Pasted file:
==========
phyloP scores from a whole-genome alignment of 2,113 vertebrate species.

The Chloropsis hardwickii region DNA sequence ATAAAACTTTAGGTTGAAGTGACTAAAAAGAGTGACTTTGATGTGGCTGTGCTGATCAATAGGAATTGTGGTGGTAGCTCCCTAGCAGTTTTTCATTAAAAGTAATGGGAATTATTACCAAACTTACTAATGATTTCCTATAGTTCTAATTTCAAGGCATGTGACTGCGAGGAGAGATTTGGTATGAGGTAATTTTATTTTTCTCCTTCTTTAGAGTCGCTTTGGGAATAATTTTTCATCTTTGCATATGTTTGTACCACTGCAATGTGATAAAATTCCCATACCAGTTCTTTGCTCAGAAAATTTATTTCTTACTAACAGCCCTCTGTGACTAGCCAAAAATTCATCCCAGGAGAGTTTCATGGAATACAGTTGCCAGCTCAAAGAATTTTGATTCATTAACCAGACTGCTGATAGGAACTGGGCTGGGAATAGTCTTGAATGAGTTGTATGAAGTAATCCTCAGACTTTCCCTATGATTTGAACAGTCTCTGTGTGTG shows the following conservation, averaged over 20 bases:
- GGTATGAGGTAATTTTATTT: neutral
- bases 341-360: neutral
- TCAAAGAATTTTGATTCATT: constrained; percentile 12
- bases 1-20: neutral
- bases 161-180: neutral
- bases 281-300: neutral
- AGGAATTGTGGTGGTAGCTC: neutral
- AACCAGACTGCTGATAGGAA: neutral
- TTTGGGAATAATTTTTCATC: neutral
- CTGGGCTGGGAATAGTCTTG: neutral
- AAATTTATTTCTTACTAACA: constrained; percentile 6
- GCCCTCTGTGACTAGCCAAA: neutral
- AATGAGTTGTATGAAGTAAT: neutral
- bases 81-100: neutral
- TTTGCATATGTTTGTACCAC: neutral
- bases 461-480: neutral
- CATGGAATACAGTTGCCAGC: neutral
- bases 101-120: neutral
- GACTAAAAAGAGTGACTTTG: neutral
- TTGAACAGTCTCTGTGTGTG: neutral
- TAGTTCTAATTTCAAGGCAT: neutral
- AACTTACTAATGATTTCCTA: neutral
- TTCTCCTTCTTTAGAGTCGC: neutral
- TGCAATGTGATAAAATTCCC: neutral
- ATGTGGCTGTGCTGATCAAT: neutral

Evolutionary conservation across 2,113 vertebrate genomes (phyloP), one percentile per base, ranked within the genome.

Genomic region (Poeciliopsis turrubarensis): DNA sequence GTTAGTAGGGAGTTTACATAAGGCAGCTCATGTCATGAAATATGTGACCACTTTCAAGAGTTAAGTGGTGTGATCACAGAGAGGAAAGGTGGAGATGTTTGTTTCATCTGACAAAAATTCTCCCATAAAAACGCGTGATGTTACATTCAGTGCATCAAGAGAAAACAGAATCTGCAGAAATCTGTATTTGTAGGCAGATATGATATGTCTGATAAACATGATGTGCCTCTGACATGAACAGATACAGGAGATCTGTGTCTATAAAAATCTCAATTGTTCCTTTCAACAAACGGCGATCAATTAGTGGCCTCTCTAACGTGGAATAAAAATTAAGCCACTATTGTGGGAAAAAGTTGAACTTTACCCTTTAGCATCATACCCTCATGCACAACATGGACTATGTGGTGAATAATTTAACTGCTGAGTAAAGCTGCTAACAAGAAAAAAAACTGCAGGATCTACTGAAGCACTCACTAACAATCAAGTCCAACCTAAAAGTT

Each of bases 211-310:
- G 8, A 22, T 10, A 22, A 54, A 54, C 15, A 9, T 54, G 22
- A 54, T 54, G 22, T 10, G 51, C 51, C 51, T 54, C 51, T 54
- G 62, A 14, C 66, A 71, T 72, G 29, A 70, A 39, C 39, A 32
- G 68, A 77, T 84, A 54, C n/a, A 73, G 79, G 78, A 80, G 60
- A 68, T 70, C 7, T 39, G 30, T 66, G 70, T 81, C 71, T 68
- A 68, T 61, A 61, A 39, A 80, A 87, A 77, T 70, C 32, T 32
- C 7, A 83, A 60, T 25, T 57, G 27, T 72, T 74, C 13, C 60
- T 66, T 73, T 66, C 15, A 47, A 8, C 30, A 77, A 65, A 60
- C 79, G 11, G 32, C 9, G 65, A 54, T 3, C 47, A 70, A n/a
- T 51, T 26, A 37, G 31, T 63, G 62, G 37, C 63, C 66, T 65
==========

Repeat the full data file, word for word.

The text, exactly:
phyloP scores from a whole-genome alignment of 2,113 vertebrate species.

The Chloropsis hardwickii region DNA sequence ATAAAACTTTAGGTTGAAGTGACTAAAAAGAGTGACTTTGATGTGGCTGTGCTGATCAATAGGAATTGTGGTGGTAGCTCCCTAGCAGTTTTTCATTAAAAGTAATGGGAATTATTACCAAACTTACTAATGATTTCCTATAGTTCTAATTTCAAGGCATGTGACTGCGAGGAGAGATTTGGTATGAGGTAATTTTATTTTTCTCCTTCTTTAGAGTCGCTTTGGGAATAATTTTTCATCTTTGCATATGTTTGTACCACTGCAATGTGATAAAATTCCCATACCAGTTCTTTGCTCAGAAAATTTATTTCTTACTAACAGCCCTCTGTGACTAGCCAAAAATTCATCCCAGGAGAGTTTCATGGAATACAGTTGCCAGCTCAAAGAATTTTGATTCATTAACCAGACTGCTGATAGGAACTGGGCTGGGAATAGTCTTGAATGAGTTGTATGAAGTAATCCTCAGACTTTCCCTATGATTTGAACAGTCTCTGTGTGTG shows the following conservation, averaged over 20 bases:
- GGTATGAGGTAATTTTATTT: neutral
- bases 341-360: neutral
- TCAAAGAATTTTGATTCATT: constrained; percentile 12
- bases 1-20: neutral
- bases 161-180: neutral
- bases 281-300: neutral
- AGGAATTGTGGTGGTAGCTC: neutral
- AACCAGACTGCTGATAGGAA: neutral
- TTTGGGAATAATTTTTCATC: neutral
- CTGGGCTGGGAATAGTCTTG: neutral
- AAATTTATTTCTTACTAACA: constrained; percentile 6
- GCCCTCTGTGACTAGCCAAA: neutral
- AATGAGTTGTATGAAGTAAT: neutral
- bases 81-100: neutral
- TTTGCATATGTTTGTACCAC: neutral
- bases 461-480: neutral
- CATGGAATACAGTTGCCAGC: neutral
- bases 101-120: neutral
- GACTAAAAAGAGTGACTTTG: neutral
- TTGAACAGTCTCTGTGTGTG: neutral
- TAGTTCTAATTTCAAGGCAT: neutral
- AACTTACTAATGATTTCCTA: neutral
- TTCTCCTTCTTTAGAGTCGC: neutral
- TGCAATGTGATAAAATTCCC: neutral
- ATGTGGCTGTGCTGATCAAT: neutral

Evolutionary conservation across 2,113 vertebrate genomes (phyloP), one percentile per base, ranked within the genome.

Genomic region (Poeciliopsis turrubarensis): DNA sequence GTTAGTAGGGAGTTTACATAAGGCAGCTCATGTCATGAAATATGTGACCACTTTCAAGAGTTAAGTGGTGTGATCACAGAGAGGAAAGGTGGAGATGTTTGTTTCATCTGACAAAAATTCTCCCATAAAAACGCGTGATGTTACATTCAGTGCATCAAGAGAAAACAGAATCTGCAGAAATCTGTATTTGTAGGCAGATATGATATGTCTGATAAACATGATGTGCCTCTGACATGAACAGATACAGGAGATCTGTGTCTATAAAAATCTCAATTGTTCCTTTCAACAAACGGCGATCAATTAGTGGCCTCTCTAACGTGGAATAAAAATTAAGCCACTATTGTGGGAAAAAGTTGAACTTTACCCTTTAGCATCATACCCTCATGCACAACATGGACTATGTGGTGAATAATTTAACTGCTGAGTAAAGCTGCTAACAAGAAAAAAAACTGCAGGATCTACTGAAGCACTCACTAACAATCAAGTCCAACCTAAAAGTT

Each of bases 211-310:
- G 8, A 22, T 10, A 22, A 54, A 54, C 15, A 9, T 54, G 22
- A 54, T 54, G 22, T 10, G 51, C 51, C 51, T 54, C 51, T 54
- G 62, A 14, C 66, A 71, T 72, G 29, A 70, A 39, C 39, A 32
- G 68, A 77, T 84, A 54, C n/a, A 73, G 79, G 78, A 80, G 60
- A 68, T 70, C 7, T 39, G 30, T 66, G 70, T 81, C 71, T 68
- A 68, T 61, A 61, A 39, A 80, A 87, A 77, T 70, C 32, T 32
- C 7, A 83, A 60, T 25, T 57, G 27, T 72, T 74, C 13, C 60
- T 66, T 73, T 66, C 15, A 47, A 8, C 30, A 77, A 65, A 60
- C 79, G 11, G 32, C 9, G 65, A 54, T 3, C 47, A 70, A n/a
- T 51, T 26, A 37, G 31, T 63, G 62, G 37, C 63, C 66, T 65